Murray, George (1761-1803) (DNB00)
MURRAY, Lord GEORGE (1761–1803), bishop of St. David's, born on 30 Jan. 1761, was the fourth son of John, third duke of Atholl [q. v.], by his wife and cousin, Lady Charlotte Murray, daughter of James, second duke of Atholl [q. v.] He matriculated from New College, Oxford, on 28 June 1779, graduating B.A. in 1782, and D.D. by diploma on 27 Nov. 1800. On 5 Nov. 1787 he was made archdeacon of Man, was also rector of Hurston, Kent, and dean of Bocking, Essex. ‘Applying his scientific skill and philosophical knowledge to that curious mechanical invention, the telegraph, he made many improvements in that machine’ (Douglas, Peerage, ed. Wood, i. 154), and was granted the management of the telegraphs (i.e. a species of semaphore) at various seaports, and on Wimbledon Common. On 18 Dec. 1795 he was introduced to the king, and had a long conversation with him on the subject,and in March 1796 the direction of the telegraph at the admiralty was committed to him. In 1797 he was spoken of as likely to obtain the vacant prebend of Rochester (see Nichols, Lit. Illustrations, v. 701), and in 1798 he was eager to take part in recruiting forces to oppose the threatened French invasion, but a meeting of prelates at Lambeth checked the ‘arming influenza of their inferior brethren’ (ib. v. 732). On 19 Nov. 1800 Murray was nominated bishop of St. David's. He was elected on 6 Dec., confirmed on 7 and consecrated on 11 Feb. 1801. He caught a chill waiting for his carriage on leaving the House of Lords, and died at Cavendish Square on 3 June 1803, aged 42. One published sermon of his is in the British Museum Library. Murray married at Farnborough, Hampshire, on 18 Dec. 1780, Anne Charlotte, daughter of Lieutenant-general Francis Ludovic Grant, M.P., by whom he had ten children, of whom John became a commander in the royal navy, and predeceased his father in the West Indies in 1803 (Wood).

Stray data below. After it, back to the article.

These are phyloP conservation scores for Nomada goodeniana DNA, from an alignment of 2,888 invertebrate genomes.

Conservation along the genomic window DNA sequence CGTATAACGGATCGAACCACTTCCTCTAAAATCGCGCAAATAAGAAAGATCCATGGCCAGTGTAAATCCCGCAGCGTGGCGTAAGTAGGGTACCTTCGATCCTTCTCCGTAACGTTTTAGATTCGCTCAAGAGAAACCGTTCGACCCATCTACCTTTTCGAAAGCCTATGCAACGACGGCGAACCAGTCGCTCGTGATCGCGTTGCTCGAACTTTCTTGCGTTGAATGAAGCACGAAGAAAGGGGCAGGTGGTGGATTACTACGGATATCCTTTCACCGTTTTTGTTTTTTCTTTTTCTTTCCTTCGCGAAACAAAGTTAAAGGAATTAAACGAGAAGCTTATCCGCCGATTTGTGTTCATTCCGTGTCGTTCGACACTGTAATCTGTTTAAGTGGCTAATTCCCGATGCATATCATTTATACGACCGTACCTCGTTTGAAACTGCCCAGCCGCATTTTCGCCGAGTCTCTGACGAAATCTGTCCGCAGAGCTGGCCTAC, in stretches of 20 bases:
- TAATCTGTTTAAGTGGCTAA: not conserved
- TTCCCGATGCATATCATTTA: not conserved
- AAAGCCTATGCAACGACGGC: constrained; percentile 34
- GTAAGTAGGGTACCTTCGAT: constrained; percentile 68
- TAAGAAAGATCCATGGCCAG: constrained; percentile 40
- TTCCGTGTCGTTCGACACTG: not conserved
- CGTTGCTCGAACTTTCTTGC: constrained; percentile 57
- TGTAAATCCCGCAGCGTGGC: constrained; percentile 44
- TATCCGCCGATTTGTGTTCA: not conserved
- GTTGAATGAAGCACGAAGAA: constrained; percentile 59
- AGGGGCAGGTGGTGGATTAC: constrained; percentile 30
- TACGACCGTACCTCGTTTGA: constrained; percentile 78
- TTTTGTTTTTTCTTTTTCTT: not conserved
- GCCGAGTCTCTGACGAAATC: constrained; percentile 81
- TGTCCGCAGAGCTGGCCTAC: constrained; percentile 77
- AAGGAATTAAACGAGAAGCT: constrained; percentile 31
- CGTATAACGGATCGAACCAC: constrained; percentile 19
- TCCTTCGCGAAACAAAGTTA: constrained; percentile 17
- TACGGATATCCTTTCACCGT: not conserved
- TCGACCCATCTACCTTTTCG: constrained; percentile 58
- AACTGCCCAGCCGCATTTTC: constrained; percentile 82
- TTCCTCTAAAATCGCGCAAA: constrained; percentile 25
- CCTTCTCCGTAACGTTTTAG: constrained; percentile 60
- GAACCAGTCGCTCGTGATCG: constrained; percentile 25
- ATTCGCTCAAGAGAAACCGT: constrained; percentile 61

The second son, George Murray (1784–1860), born at Farnham on 12 Jan. 1784, matriculated from Christ Church, Oxford, on 22 Dec. 1801, graduating B.A. in 1806, M.A. in 1810, and D.D. by diploma on 13 March 1814. On 29 Sept. 1808 he was installed, like his father, archdeacon of Man; on 22 May 1813 he was nominated bishop of Sodor and Man by the Duke of Atholl, and consecrated 6 March 1814. On 24 Nov. 1827 he was elected bishop of Rochester, receiving back the temporalities on 14 Dec. 1827, and on 19 March 1828 was nominated dean of Worcester, being succeeded in 1845 by John Peel. While commending the character of the leaders of the Oxford movement, Murray mildly attacked the ‘Tracts for the Times,’ especially Nos. 81 and 90, in his episcopal charge of October 1843. Several of his sermons and charges were published. He died, after a protracted illness, at his town residence in Chester Square, London, on 16 Feb. 1860, aged 76, and was buried in the family vault at Kensal Green. He married, on 5 May 1811, Lady Sarah Hay-Drummond, second daughter of Robert, ninth earl of Kinnoull, by whom he had five sons and six daughters.[Douglas's Scots' Peerage, ed. Wood; Foster's Peerage; Foster's Alumni Oxon. 1715–1886; Jones and Freeman's St. David's, p. 356; Le Neve's Fasti, passim; Nichols's Lit. Illustr. v. 701, 732; Gent. Mag. 1803, i. 601; Times, 17 and 23 Feb. 1860.]